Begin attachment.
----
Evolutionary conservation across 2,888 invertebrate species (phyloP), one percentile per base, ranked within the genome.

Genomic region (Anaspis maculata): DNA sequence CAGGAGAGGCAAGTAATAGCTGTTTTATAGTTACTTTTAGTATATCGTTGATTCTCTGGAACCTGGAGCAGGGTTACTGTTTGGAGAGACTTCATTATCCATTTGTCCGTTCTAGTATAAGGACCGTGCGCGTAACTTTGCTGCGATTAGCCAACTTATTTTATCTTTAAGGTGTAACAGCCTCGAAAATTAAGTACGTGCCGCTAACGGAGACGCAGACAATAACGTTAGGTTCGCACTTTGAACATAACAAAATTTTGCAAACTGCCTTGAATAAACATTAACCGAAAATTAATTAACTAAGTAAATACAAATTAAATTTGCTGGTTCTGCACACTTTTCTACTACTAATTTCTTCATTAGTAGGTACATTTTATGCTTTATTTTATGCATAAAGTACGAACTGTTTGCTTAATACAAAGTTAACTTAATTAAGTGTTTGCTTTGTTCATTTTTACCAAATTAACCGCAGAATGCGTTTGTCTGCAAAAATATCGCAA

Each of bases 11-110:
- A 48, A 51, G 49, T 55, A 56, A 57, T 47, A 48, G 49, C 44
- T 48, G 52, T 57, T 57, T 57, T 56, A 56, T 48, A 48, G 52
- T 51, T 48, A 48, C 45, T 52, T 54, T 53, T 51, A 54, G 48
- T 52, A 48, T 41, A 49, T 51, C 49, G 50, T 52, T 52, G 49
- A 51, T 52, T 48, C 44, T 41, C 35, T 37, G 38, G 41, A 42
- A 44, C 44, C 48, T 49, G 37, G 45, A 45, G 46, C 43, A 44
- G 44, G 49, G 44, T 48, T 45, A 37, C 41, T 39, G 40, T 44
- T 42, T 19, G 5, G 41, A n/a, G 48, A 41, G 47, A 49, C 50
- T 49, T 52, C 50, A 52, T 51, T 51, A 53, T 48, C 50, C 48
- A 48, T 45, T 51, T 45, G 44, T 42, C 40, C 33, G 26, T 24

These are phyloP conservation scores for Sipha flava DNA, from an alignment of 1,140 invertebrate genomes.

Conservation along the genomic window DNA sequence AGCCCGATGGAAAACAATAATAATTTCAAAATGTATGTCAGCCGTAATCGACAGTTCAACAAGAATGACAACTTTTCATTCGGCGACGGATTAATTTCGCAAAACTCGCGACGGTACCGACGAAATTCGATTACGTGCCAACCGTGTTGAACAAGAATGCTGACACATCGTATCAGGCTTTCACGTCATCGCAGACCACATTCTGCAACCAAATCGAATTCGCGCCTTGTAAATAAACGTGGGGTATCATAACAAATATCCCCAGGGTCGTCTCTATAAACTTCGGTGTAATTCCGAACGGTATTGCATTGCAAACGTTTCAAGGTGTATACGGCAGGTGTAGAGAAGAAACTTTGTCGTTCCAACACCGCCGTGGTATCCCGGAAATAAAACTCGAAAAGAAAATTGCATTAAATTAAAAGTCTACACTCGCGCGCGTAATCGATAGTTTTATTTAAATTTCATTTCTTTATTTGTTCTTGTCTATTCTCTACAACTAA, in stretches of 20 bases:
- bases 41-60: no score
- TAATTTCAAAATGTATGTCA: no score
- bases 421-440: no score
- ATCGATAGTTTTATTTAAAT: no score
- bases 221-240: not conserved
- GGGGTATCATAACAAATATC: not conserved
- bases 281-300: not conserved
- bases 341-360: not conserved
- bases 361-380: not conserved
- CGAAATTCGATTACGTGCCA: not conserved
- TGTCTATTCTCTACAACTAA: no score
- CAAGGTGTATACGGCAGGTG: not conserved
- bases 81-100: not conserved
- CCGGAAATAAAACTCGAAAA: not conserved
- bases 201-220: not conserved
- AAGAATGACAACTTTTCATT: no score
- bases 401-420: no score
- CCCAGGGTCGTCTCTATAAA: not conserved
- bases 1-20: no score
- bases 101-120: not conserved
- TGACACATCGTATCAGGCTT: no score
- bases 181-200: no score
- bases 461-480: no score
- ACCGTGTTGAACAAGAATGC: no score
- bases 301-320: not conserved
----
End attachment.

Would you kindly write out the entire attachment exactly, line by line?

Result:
Evolutionary conservation across 2,888 invertebrate species (phyloP), one percentile per base, ranked within the genome.

Genomic region (Anaspis maculata): DNA sequence CAGGAGAGGCAAGTAATAGCTGTTTTATAGTTACTTTTAGTATATCGTTGATTCTCTGGAACCTGGAGCAGGGTTACTGTTTGGAGAGACTTCATTATCCATTTGTCCGTTCTAGTATAAGGACCGTGCGCGTAACTTTGCTGCGATTAGCCAACTTATTTTATCTTTAAGGTGTAACAGCCTCGAAAATTAAGTACGTGCCGCTAACGGAGACGCAGACAATAACGTTAGGTTCGCACTTTGAACATAACAAAATTTTGCAAACTGCCTTGAATAAACATTAACCGAAAATTAATTAACTAAGTAAATACAAATTAAATTTGCTGGTTCTGCACACTTTTCTACTACTAATTTCTTCATTAGTAGGTACATTTTATGCTTTATTTTATGCATAAAGTACGAACTGTTTGCTTAATACAAAGTTAACTTAATTAAGTGTTTGCTTTGTTCATTTTTACCAAATTAACCGCAGAATGCGTTTGTCTGCAAAAATATCGCAA

Each of bases 11-110:
- A 48, A 51, G 49, T 55, A 56, A 57, T 47, A 48, G 49, C 44
- T 48, G 52, T 57, T 57, T 57, T 56, A 56, T 48, A 48, G 52
- T 51, T 48, A 48, C 45, T 52, T 54, T 53, T 51, A 54, G 48
- T 52, A 48, T 41, A 49, T 51, C 49, G 50, T 52, T 52, G 49
- A 51, T 52, T 48, C 44, T 41, C 35, T 37, G 38, G 41, A 42
- A 44, C 44, C 48, T 49, G 37, G 45, A 45, G 46, C 43, A 44
- G 44, G 49, G 44, T 48, T 45, A 37, C 41, T 39, G 40, T 44
- T 42, T 19, G 5, G 41, A n/a, G 48, A 41, G 47, A 49, C 50
- T 49, T 52, C 50, A 52, T 51, T 51, A 53, T 48, C 50, C 48
- A 48, T 45, T 51, T 45, G 44, T 42, C 40, C 33, G 26, T 24

These are phyloP conservation scores for Sipha flava DNA, from an alignment of 1,140 invertebrate genomes.

Conservation along the genomic window DNA sequence AGCCCGATGGAAAACAATAATAATTTCAAAATGTATGTCAGCCGTAATCGACAGTTCAACAAGAATGACAACTTTTCATTCGGCGACGGATTAATTTCGCAAAACTCGCGACGGTACCGACGAAATTCGATTACGTGCCAACCGTGTTGAACAAGAATGCTGACACATCGTATCAGGCTTTCACGTCATCGCAGACCACATTCTGCAACCAAATCGAATTCGCGCCTTGTAAATAAACGTGGGGTATCATAACAAATATCCCCAGGGTCGTCTCTATAAACTTCGGTGTAATTCCGAACGGTATTGCATTGCAAACGTTTCAAGGTGTATACGGCAGGTGTAGAGAAGAAACTTTGTCGTTCCAACACCGCCGTGGTATCCCGGAAATAAAACTCGAAAAGAAAATTGCATTAAATTAAAAGTCTACACTCGCGCGCGTAATCGATAGTTTTATTTAAATTTCATTTCTTTATTTGTTCTTGTCTATTCTCTACAACTAA, in stretches of 20 bases:
- bases 41-60: no score
- TAATTTCAAAATGTATGTCA: no score
- bases 421-440: no score
- ATCGATAGTTTTATTTAAAT: no score
- bases 221-240: not conserved
- GGGGTATCATAACAAATATC: not conserved
- bases 281-300: not conserved
- bases 341-360: not conserved
- bases 361-380: not conserved
- CGAAATTCGATTACGTGCCA: not conserved
- TGTCTATTCTCTACAACTAA: no score
- CAAGGTGTATACGGCAGGTG: not conserved
- bases 81-100: not conserved
- CCGGAAATAAAACTCGAAAA: not conserved
- bases 201-220: not conserved
- AAGAATGACAACTTTTCATT: no score
- bases 401-420: no score
- CCCAGGGTCGTCTCTATAAA: not conserved
- bases 1-20: no score
- bases 101-120: not conserved
- TGACACATCGTATCAGGCTT: no score
- bases 181-200: no score
- bases 461-480: no score
- ACCGTGTTGAACAAGAATGC: no score
- bases 301-320: not conserved